- Development and coordination of methods for identifying areas and habitat sizes
- Utilization of synergies with other ongoing survey programmes (e.g. monitoring under the EU Water Framework Directive, the National Forest Inventory, and habitat mapping programmes)
- Design of databases for data aggregation and analysis
A comprehensive, nationally uniform monitoring system that meets EU requirements for Habitats Directive monitoring has been developed for the current reporting period (2007-2012) in a R&D project (Conceptual Implementation of EU Requirements for Habitats Directive Monitoring and Reporting Obligations in Germany). In March 2008, the sixteen German Länder approved the following key points of the concept at the 97th session of the German Länder Working Group on Nature Conservation, Landscape Management and Recreation (LANA):
Field methods: cross-national survey methods and census parameters (e.g. occurrence, spawn clumps and callers in the case of amphibians) are determined for all species and habitat types listed in the Annexes of the Habitats Directive. Survey and assessment are based on specific assessment schemes that were modified and operationalized during the R&D project.
Survey intervals: intervals are defined specifically for each species and habitat type, either annually, or every two to three years, or once every six years. For species and habitat types exhibiting large fluctuations (e.g. of population size such as many insects), the interval is shorter than for those with less dynamic fluctuations.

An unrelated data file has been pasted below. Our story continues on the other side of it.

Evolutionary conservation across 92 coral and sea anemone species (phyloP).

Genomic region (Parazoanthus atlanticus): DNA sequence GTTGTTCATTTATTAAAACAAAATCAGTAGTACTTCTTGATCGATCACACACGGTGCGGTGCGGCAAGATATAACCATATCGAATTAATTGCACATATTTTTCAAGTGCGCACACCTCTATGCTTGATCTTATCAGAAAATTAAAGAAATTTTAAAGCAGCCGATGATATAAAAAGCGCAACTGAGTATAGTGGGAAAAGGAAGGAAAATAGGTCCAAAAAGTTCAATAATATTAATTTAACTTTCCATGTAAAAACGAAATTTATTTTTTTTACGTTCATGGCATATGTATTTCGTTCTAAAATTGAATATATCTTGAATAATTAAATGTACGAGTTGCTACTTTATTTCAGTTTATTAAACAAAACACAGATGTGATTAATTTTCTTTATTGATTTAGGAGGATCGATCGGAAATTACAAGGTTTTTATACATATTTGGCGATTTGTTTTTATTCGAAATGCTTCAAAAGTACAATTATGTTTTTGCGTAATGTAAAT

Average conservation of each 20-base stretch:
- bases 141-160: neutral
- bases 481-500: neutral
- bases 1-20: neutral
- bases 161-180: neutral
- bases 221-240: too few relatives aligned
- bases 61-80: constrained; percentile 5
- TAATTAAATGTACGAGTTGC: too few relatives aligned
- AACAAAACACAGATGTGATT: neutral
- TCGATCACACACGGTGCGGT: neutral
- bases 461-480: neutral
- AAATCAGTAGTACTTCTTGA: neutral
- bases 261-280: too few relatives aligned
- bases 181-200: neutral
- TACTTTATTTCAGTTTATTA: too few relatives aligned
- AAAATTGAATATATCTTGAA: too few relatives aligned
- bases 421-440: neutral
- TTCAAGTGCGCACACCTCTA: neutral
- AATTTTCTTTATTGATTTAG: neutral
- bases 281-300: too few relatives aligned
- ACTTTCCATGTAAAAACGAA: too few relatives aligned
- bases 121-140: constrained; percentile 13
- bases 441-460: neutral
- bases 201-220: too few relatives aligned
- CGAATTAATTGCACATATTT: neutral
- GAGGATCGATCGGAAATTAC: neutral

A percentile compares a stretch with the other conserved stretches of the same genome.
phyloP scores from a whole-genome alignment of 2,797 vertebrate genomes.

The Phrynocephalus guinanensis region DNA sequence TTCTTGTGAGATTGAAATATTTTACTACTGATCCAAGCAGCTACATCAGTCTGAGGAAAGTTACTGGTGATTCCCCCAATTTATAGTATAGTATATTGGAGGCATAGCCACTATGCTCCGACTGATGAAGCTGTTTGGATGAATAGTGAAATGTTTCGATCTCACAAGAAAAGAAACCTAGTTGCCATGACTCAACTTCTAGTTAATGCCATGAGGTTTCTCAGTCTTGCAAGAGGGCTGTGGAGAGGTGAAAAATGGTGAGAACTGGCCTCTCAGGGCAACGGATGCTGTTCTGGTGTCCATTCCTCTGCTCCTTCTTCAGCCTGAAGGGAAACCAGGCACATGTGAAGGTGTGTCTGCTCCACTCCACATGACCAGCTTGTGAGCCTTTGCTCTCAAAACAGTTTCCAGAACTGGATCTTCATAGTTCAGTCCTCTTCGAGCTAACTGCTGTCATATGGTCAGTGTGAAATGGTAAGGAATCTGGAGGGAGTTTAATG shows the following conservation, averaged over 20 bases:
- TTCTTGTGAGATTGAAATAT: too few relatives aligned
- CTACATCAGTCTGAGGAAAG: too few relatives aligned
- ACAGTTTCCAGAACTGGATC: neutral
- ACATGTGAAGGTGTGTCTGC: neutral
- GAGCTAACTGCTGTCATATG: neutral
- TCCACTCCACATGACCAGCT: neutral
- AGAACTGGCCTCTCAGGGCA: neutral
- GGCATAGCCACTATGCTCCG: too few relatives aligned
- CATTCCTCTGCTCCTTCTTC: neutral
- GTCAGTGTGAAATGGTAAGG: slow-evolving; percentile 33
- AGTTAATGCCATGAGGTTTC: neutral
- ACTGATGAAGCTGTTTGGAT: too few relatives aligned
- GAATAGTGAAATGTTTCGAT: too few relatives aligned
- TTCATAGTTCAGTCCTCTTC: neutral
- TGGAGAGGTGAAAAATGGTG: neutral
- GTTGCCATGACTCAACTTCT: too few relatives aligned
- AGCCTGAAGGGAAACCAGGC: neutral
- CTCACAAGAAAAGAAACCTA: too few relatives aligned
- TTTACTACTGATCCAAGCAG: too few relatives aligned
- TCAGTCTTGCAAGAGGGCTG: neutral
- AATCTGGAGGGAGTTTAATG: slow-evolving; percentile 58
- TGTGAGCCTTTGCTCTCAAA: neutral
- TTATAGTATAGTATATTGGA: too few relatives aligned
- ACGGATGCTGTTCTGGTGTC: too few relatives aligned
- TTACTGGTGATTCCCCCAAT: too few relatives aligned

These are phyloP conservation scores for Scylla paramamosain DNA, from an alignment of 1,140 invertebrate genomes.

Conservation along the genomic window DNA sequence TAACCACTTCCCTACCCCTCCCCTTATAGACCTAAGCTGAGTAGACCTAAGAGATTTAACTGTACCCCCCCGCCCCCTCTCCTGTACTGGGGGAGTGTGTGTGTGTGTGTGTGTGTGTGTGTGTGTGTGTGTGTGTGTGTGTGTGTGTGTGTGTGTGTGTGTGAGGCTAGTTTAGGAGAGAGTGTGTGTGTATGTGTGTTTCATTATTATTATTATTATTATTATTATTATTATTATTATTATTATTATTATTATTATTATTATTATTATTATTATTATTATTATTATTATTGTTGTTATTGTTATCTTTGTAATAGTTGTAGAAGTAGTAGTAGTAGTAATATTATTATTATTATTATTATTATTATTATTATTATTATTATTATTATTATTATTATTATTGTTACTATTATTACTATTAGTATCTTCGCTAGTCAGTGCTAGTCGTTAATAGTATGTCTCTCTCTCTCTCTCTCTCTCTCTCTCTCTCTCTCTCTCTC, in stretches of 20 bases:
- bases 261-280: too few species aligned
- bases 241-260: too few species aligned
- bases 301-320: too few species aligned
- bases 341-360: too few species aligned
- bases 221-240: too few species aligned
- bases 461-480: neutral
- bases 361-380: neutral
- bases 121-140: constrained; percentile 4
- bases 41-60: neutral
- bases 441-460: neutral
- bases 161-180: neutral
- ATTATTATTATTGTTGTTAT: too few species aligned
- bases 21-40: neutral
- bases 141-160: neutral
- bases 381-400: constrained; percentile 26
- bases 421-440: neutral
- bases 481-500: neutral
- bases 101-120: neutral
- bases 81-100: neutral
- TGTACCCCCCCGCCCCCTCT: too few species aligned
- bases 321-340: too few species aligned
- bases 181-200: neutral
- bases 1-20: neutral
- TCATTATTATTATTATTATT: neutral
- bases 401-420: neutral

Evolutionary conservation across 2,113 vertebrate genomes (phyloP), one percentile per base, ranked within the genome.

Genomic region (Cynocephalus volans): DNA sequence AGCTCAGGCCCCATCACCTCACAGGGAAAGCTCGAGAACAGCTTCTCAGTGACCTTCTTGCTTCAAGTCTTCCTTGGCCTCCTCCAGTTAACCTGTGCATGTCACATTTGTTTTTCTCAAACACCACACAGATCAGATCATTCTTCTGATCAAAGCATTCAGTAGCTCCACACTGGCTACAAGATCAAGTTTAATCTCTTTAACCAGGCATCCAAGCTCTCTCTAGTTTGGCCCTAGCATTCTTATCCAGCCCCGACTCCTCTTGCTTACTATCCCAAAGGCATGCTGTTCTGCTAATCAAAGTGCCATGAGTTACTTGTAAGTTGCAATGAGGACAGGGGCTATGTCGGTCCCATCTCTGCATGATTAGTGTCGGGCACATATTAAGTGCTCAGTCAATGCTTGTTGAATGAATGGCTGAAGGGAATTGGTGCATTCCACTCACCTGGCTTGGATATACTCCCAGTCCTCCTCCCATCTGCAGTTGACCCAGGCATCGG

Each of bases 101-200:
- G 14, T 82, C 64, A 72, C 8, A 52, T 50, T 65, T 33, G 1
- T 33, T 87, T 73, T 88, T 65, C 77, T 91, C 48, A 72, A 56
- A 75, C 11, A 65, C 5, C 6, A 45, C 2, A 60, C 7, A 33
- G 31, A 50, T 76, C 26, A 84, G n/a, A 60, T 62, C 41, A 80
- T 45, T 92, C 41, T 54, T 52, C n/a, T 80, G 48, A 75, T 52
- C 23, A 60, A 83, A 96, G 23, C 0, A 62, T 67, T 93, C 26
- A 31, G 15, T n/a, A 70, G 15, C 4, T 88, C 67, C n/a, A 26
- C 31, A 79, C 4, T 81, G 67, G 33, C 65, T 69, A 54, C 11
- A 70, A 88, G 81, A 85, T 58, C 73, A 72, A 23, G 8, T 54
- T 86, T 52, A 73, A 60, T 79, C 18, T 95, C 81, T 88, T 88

Scope: to limit the effort involved, the survey uses random sampling for common and widespread species and habitat types, while for rare species and habitat types all known localities are sampled (complete survey). Based on statistical considerations, 63 occurrences are used as a threshold value to distinguish between ‘rare’ and ‘frequent’ objects. Species and habitat types with more than 63 known occurrences are randomly sampled at 63 localities. The monitoring survey is conducted both within and outside the Nature 2000 protected area network.
Paired design: The monitoring activities are based on a paired sampling appraoch, meaning the same occurrences are repeatedly sampled. This approach reduces selection effort and increases data accuracy.
Representative allocation of monitoring sites: samples of widespread species and habitat types are allocated to each of the German Länder according to the portion of range or number of known occurrences falling into the territory of the respective Land.
In accordance with a LANA resolution, Annex V species are not included in the national monitoring under the Habitats Directive, but are assessed on the basis of an expert evaluation as in the last National Report.
Existing monitoring programmes can be used for specific species groups and habitat types (for example the monitoring system under the EU Water Framework Directive for Habitats Directive fish species, and German Länder monitoring systems for otter and lynx); in some cases, integration with existing systems is in preparation (for example with the Third National Forest Inventory for selected common forest habitat types).
Data storage and analysis for national activities is performed by the Federal Agency for Nature Conservation.
The Habitats Directive monitoring data on the conservation status of Habitats Directive species and habitat types also serve as the basis for various policy indicators, for example under the National Strategy on Biological Diversity.
Ongoing activities in consultation with the Nature Conservation Agencies of the German Länder:
- Compilation of missing assessment schemes for species and habitat types of the Habitats Directive (for example due to the eastern European expansion of the EU).
- Development of databases for the entry and analysis of monitoring data.
- Conceptual work on the integration of monitoring data into the National Report